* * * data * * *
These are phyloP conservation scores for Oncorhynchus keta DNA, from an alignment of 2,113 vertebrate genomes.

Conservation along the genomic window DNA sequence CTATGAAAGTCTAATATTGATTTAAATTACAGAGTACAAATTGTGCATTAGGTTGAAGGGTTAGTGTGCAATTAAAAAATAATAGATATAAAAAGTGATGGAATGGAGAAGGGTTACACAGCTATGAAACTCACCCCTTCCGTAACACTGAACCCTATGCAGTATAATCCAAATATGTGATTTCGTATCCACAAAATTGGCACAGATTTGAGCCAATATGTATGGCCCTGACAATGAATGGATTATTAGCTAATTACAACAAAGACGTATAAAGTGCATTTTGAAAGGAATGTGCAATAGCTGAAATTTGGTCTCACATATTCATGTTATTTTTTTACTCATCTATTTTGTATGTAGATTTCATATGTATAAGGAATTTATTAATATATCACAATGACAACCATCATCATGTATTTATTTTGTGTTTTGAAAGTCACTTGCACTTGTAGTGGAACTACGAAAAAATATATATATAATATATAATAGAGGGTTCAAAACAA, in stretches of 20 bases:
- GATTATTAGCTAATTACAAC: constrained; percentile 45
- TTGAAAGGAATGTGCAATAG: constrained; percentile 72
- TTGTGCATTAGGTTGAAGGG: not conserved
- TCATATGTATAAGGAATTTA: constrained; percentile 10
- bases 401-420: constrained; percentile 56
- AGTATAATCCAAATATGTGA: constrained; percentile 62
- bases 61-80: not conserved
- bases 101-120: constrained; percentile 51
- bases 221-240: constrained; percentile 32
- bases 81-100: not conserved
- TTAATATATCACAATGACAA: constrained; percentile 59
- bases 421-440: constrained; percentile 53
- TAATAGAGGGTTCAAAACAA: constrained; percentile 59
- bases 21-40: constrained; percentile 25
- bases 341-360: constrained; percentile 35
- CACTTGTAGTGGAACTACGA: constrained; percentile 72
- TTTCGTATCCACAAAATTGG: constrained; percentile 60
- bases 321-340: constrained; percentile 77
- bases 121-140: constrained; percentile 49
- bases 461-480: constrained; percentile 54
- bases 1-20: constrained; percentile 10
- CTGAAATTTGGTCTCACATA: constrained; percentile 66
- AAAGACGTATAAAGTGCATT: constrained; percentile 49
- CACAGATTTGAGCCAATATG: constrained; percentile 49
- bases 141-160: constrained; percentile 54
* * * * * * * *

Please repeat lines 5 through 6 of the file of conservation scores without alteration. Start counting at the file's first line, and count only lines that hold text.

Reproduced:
- TTGTGCATTAGGTTGAAGGG: not conserved
- TCATATGTATAAGGAATTTA: constrained; percentile 10